Do you get a little endorphin rush when something you post on social media is popular or gets a lot of likes?
You’re not alone.
When something I write online for business does well, I have this mini-surge of feeling cool (“at last!!”). Like I’m accepted, cherished, and other cushy feelings. When I get a new follower on Twitter, I feel excited every time.
For freelancers, likes and follows on social media is good for business. It gets your name in front of people, it reaches new audiences, and it can ultimately be another “social proof” of the success of your business.
The trouble with likes
The trouble comes when you believe that the value of whatever your posting is measured by your like count. When you feel bad about the blog post or Instagram photo or video you lovingly made and sent out into the world that got 2 likes.
Or worse, when you actually make business decisions based on the fact that no one liked the project you just put out on Dribbble or GitHub. Or when you only produce work you know will be popular.
This is when the like count becomes dangerous.
Here’s a small example: I have a “side gig” writing poetry. I take it seriously even though I don’t make any money doing it. I put up a poem on a website. Frankly, I didn’t think that much of it. The poem was about a relationship.
And it got a lot of likes.
“Maybe I should change my usual style of my poetry and write some more romance,” I thought. But on the other hand, I felt like that was far from my best poem (it felt a bit like the kind of poem I’d write in college) and was kind of ticked off that this was the poem that got popular.
The truth is, we can get sucked into trying to repeat something that is successful but is old news for us creatively. I felt this inner resistance to repeating a creative experience I’d already had -- I didn’t want to go back. I didn’t want to be told what to create. But that feeling of being successful was so wonderful….
See how I almost forced my creativity into a new direction based on a response on social media? My desire to be successful was overriding my desire to move creatively in my own direction. And let me tell you, that doesn’t feel good.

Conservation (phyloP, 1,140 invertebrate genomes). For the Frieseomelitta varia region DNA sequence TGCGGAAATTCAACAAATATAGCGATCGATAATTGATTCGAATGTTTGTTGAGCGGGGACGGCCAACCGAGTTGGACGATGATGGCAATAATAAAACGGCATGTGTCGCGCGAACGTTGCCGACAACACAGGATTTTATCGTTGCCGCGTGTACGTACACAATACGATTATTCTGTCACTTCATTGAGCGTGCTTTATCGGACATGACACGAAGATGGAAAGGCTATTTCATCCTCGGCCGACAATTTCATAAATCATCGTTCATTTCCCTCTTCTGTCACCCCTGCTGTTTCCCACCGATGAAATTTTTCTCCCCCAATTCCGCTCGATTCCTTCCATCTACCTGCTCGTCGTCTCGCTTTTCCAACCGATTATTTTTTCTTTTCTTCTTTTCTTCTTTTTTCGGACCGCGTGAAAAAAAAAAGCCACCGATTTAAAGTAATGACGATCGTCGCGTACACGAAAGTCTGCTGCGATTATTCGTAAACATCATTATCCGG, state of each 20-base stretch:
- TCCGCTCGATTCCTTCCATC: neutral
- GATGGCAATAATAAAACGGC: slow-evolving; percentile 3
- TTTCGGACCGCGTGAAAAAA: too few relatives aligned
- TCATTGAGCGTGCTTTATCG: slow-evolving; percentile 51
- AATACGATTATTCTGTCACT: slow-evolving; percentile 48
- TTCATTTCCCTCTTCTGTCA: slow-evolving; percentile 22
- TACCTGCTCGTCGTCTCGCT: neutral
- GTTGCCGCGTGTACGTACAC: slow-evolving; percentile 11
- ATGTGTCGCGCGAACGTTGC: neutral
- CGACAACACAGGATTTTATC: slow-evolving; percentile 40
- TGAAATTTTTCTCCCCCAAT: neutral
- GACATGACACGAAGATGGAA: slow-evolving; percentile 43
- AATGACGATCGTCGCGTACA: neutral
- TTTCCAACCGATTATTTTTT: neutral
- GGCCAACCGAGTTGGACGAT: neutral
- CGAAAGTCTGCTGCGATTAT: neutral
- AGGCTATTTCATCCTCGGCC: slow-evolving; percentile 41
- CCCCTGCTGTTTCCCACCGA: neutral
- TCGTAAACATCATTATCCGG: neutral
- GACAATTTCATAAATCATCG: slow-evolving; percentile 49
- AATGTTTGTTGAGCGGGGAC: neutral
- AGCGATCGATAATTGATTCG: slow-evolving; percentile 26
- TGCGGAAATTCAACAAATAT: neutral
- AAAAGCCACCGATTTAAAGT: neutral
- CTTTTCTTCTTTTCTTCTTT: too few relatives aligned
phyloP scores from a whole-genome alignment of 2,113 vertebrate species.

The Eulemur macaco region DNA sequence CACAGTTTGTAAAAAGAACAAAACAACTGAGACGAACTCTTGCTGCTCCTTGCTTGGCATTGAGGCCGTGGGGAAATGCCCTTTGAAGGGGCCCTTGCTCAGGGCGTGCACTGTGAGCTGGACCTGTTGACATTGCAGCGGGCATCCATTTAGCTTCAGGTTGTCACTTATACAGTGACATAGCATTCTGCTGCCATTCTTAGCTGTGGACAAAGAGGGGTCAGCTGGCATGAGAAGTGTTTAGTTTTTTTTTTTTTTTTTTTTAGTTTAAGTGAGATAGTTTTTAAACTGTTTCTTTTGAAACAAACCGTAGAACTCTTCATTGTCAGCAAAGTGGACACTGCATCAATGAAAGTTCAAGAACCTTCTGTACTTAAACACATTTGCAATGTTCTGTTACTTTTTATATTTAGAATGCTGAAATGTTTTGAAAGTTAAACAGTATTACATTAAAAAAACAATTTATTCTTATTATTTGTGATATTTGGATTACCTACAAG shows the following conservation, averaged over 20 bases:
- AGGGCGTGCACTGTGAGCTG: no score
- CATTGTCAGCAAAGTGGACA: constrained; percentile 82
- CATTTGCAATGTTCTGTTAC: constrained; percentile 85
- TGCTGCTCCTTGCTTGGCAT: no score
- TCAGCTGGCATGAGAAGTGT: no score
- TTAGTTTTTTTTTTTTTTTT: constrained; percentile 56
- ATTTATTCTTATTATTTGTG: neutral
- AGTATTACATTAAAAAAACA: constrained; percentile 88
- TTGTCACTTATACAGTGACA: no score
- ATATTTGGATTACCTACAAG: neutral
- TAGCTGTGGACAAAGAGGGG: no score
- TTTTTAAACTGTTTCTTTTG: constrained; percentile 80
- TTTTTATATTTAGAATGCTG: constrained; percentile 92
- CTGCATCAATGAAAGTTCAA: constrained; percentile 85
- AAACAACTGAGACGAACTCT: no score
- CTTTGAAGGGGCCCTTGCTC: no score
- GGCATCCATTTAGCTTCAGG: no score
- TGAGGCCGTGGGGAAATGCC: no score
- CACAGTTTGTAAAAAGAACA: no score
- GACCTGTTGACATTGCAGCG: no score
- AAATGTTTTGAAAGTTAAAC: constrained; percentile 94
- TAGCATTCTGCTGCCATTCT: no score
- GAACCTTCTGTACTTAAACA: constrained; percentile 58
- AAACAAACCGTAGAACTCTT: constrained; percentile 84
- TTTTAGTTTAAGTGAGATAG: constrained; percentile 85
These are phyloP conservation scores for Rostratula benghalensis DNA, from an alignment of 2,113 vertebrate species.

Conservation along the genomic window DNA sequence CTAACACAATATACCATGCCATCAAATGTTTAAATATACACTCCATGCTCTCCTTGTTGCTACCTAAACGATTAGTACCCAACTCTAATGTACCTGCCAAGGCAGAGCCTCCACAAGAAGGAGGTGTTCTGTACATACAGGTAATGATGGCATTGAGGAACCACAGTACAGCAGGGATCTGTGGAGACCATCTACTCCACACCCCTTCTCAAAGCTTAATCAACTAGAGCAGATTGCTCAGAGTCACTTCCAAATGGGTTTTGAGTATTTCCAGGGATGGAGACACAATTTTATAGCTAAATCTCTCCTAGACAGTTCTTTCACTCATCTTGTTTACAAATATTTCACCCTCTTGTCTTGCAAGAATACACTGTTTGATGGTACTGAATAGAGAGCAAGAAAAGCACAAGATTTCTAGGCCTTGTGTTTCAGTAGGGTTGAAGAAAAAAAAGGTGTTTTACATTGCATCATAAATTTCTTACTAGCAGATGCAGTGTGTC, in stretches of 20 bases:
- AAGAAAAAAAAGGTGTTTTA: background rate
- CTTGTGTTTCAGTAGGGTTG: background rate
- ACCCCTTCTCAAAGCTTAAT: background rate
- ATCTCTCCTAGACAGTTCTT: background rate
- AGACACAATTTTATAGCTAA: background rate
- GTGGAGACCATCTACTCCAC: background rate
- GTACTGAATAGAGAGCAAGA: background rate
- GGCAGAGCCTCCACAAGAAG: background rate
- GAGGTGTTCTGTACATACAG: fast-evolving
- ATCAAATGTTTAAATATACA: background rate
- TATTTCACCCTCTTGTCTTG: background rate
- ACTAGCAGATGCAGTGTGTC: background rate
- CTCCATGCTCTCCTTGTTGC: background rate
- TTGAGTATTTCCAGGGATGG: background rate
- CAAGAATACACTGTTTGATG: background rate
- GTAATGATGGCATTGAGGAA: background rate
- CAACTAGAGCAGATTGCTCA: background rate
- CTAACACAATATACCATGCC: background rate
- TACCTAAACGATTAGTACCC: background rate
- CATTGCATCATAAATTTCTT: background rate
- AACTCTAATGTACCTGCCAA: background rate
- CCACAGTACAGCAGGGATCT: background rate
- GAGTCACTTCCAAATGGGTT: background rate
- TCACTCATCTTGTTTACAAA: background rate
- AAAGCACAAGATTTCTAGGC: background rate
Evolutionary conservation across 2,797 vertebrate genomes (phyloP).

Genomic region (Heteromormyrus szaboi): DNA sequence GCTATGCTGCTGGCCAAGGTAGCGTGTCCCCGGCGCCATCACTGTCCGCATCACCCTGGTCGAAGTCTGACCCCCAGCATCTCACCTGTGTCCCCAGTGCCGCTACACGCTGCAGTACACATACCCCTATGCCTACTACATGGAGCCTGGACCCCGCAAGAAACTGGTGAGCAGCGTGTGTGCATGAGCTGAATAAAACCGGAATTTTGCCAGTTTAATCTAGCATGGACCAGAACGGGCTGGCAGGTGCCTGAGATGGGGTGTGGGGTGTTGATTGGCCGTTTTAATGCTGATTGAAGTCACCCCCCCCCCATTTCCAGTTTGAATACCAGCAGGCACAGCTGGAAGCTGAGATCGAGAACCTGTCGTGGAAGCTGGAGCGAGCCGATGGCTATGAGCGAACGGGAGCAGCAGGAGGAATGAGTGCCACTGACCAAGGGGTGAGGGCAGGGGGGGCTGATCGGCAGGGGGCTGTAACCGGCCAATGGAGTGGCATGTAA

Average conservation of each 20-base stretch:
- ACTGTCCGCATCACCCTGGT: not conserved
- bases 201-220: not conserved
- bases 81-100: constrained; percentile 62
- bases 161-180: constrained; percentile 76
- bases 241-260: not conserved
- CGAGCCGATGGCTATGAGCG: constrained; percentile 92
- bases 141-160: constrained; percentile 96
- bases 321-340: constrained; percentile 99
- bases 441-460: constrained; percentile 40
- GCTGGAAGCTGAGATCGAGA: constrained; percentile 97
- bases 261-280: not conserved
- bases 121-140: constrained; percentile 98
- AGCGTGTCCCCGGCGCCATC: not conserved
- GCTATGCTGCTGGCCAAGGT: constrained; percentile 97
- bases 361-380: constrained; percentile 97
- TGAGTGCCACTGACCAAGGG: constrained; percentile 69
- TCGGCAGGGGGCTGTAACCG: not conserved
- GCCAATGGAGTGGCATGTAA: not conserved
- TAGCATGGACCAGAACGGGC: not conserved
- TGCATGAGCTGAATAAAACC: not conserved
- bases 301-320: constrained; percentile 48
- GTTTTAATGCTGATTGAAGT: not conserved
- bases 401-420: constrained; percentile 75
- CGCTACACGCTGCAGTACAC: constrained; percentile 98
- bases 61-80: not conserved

In fact, it feels completely sh*tty.
Freelancing can be lonely
This problem is magnified because as freelancers, we get kind of lonely.
If we work at home, we want human connection. Because we don’t have a boss, we need a bit of validation -- to verify that what we’re doing (in our dark holes) is good. We think that retweet or that like is going to make us feel more connected to the outside world.
In my opinion, it might work for a second, but only if something does better than we expected. If something does worse than I expected, or even does OK, I feel more isolated and grumpy than I did before.
The expectation that an “interaction” online will make feel connected actually makes me feel less connected.
Yes, other people have this problem
I don’t think I’m the only one who battles with this. Case in point: two of my favorite bloggers and podcasters, Paul Jarvis and Sean McCabe, have both talked about how difficult it is to be objective about social share numbers.
Paul names it “the metric of more.” He means that rather than valuing the followers you do have and the people your work does touch, you want more.
As Paul explains, “The metric of more makes it seem like reaching one person isn’t enough. But, for that person, maybe your work made a world of difference. It’s just like when you read a book that feels like it was written for you. It doesn’t matter how many other copies that author has sold, it changed your life.”
Sean McCabe had a webcast with 3 other creatives, all of whom are popular on social media; not only does the podcast explore more about these issues, but it also shows you that even if you become more popular (like these guys), the feeling of anxiety about social connection doesn’t even go away! You always need “more,” wherever you are. You can hear Sean's podcast on "The Like Drug" here.
"You eat the "like" drug and boy does it taste good. You keep consuming it, but you want more. You don't realize that your mind and heart are now accustomed to this new "drug". Worse, what will happen when you take the "drug" away? Sadly, I'm not sure all of us will find that out."
Can I unplug from the like machine?
Unfortunately, I have yet to find the socket. Telling myself, “I’m not going to care about likes anymore!” just hasn’t worked.
But every day, I’m practicing three small things that are bringing me closer to self-validation:
1. I create and share what I want to create and share. The thought, “I wonder if this will get a lot of likes!” does occur to me. But I don’t allow it to censor what I share.
2. I’m not taking for granted the 3 people who like my new, less popular work. 3 people. 3 individuals who took the time to read my work and appreciate it for what it was. That is still validation.
3. I’m not checking social media constantly. I turned off notifications. When I feel lonely, tired, or bored, I pet my cat.
This is not a cure. But it’s something.
Freelancers, do you come against this problem when sharing your work on social media?